Covid 19 coronavirus: Australia bans flights to and from India until May 15

Flights to and from India into Australia have been suspended until May 15 amid increasing concerns over the nation’s escalating Covid-19 situation.

“We recognise that this has been a very significant outbreak in India,” Australian Prime Minister Scott Morrison told reporters after a national security committee meeting this afternoon.

“Today we agreed, in addition to the measures that I announced after the last national Cabinet meeting, to pause direct passenger flights between India and Australia until the 15th of May.”

The news came just before Covid Response Minister Chris Hipkins announced New Zealand will resume quarantine-free travel with Western Australia from midday tomorrow.

Hipkins said the Government was satisfied that the risk was low for resuming quarantine-free travel, based on the advice of director-general of health Dr Ashley Bloomfield.

Australia’s PM had come under increasing pressure to lock down Australia’s border with India and take a tougher line on international travel amid revelations that Aussies were still jetting overseas despite travel bans.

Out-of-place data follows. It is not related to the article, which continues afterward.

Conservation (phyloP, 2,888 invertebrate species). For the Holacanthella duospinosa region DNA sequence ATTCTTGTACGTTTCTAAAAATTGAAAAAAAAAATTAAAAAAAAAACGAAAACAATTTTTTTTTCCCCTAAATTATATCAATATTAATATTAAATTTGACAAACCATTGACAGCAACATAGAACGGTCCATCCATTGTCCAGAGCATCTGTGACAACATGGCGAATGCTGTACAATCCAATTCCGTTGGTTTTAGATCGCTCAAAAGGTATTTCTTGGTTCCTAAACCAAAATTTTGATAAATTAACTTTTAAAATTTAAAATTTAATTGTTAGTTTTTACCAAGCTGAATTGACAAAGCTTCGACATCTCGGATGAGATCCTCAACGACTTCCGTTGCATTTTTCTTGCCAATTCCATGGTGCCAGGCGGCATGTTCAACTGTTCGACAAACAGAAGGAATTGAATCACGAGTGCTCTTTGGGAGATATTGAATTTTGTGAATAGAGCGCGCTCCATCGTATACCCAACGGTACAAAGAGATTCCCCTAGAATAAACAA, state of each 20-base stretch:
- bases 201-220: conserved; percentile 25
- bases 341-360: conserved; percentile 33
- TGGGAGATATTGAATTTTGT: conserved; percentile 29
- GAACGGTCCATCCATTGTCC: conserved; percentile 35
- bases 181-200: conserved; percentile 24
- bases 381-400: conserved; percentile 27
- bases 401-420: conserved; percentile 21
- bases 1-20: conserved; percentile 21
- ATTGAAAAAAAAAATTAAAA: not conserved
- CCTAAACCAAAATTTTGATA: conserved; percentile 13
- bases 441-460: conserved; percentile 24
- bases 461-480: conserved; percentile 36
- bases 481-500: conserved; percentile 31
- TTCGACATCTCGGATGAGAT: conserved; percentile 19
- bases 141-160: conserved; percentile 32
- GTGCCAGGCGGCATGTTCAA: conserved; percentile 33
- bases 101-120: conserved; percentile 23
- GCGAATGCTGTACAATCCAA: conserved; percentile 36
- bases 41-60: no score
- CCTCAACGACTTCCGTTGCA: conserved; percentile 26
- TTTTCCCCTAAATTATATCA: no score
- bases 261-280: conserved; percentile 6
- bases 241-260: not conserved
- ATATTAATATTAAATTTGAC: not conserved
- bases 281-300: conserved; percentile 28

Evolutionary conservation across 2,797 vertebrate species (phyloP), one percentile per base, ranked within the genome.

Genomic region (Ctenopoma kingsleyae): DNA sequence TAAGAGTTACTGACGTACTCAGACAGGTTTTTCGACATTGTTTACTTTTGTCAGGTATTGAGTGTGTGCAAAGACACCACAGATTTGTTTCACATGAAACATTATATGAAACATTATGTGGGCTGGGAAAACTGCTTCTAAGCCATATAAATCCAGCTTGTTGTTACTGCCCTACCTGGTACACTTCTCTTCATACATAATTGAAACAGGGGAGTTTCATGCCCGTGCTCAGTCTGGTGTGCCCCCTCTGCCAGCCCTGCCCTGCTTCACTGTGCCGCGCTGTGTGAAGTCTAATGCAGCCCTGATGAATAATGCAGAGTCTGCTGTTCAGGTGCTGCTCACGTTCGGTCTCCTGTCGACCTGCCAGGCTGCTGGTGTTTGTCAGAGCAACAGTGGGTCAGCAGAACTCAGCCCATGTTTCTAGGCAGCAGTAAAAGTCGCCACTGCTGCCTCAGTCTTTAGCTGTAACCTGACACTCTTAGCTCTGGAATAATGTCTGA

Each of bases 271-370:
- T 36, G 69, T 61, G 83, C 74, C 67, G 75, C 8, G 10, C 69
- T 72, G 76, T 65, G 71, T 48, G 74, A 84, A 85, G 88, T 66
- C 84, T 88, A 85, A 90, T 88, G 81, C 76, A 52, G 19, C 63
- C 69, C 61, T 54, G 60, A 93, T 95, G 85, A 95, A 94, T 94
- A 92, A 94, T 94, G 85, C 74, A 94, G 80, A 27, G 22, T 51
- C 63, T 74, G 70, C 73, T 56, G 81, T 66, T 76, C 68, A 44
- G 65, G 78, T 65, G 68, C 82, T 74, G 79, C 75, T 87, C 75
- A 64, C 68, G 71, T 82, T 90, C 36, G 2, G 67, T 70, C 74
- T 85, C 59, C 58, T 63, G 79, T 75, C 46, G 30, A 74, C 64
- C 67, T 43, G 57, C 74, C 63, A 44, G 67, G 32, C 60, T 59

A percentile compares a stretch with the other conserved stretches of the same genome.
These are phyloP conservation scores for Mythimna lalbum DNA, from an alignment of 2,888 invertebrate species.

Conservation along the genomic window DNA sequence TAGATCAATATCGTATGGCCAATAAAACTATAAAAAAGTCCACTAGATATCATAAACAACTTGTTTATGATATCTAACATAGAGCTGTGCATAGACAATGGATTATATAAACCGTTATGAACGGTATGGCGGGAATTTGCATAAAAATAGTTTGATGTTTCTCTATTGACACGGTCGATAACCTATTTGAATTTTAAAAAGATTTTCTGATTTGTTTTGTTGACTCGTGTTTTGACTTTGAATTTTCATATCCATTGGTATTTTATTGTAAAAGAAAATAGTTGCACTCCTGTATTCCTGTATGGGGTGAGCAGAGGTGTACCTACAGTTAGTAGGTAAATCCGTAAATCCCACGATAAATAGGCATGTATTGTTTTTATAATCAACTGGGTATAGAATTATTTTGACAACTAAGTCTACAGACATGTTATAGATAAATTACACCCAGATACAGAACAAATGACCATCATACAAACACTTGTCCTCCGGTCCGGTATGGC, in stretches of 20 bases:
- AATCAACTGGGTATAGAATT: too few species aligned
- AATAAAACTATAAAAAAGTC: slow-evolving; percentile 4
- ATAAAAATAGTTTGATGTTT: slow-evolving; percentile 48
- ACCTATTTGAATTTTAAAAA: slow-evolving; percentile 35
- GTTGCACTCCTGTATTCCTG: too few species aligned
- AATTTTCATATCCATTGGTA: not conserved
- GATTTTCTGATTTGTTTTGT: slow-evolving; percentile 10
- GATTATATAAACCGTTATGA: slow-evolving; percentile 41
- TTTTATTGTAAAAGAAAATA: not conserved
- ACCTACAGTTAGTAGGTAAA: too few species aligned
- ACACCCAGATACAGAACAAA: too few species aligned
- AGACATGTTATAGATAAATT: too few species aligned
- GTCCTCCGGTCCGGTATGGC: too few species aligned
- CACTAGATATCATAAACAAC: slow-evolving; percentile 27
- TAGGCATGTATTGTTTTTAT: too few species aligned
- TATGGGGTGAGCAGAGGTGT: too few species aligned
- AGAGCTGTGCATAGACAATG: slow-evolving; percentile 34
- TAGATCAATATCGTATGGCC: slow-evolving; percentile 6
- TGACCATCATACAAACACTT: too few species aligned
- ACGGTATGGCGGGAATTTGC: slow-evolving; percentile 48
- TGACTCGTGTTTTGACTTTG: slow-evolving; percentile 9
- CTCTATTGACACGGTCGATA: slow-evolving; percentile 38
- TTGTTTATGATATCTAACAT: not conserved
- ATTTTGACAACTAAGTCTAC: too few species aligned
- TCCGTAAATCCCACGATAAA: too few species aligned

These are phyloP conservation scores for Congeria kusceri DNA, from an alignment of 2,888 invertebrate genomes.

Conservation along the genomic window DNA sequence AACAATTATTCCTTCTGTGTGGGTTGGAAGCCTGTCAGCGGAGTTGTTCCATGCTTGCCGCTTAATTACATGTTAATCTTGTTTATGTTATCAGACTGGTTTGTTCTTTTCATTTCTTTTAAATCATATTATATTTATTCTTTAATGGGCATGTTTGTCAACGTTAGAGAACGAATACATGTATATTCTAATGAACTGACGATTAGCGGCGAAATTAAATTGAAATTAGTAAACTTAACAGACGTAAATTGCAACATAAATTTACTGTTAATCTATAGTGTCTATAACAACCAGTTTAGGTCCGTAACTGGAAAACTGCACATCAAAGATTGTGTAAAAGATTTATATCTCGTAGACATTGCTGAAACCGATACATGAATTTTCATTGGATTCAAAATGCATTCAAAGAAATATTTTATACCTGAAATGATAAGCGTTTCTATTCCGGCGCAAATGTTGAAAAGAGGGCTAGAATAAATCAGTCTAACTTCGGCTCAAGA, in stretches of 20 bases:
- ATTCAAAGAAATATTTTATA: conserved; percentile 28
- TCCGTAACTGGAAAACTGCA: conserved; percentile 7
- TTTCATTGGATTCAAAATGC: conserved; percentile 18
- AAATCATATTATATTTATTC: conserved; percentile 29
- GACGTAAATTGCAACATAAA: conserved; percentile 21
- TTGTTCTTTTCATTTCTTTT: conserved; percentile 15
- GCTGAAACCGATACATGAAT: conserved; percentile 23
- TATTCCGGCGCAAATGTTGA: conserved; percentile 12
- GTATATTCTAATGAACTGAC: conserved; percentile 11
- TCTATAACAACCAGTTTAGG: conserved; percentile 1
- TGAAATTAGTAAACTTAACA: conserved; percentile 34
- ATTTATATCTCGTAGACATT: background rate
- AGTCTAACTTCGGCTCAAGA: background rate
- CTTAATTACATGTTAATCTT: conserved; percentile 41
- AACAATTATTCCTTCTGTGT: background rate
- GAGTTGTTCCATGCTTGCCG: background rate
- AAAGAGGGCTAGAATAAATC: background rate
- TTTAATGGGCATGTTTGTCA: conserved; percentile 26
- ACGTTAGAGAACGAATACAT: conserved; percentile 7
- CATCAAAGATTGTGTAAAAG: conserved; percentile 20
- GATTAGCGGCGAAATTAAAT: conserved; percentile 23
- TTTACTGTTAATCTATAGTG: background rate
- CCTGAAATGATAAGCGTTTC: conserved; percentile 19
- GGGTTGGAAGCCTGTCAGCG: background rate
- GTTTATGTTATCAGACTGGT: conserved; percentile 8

The snap three-day lockdown in Perth that ended overnight was sparked by a man’s overseas trip to India to attend his own wedding.

Morrison last week announced that arrivals from India would be cut by 30 per cent, with passengers travelling from there required to undergo a virus test 72 hours before leaving their last port of call.

Under Australia’s previous travel restrictions, which came into effect last March, Australians had to apply for an exemption to leave the country. The man who travelled to India was granted an exemption for his trip.

On Sunday, India recorded 352,991 cases – the worst single-day increase in any country since the pandemic began – as mass cremation sites were established in response to a mounting death toll.

Western Australia premier Mark McGowan said today that he has “enormous sympathy for India”, but that the situation is presenting challenges to his state and others, and the tests done in India for returning Aussies either “aren’t accurate or aren’t believable”.

“It’s obviously a diabolical situation that is going on in India at the moment, but it does put extreme pressure on our systems here in Western Australia and indeed in other states,” McGowan said.

“I’m advised that other states are going through exactly the same experience.”

McGowan said he expects the number of infections in returned travellers in his state to “grow significantly” in the coming days, after confirming 78 of the 79 passengers on a flight to Perth from Kuala Lumpur on Saturday had been in India recently.

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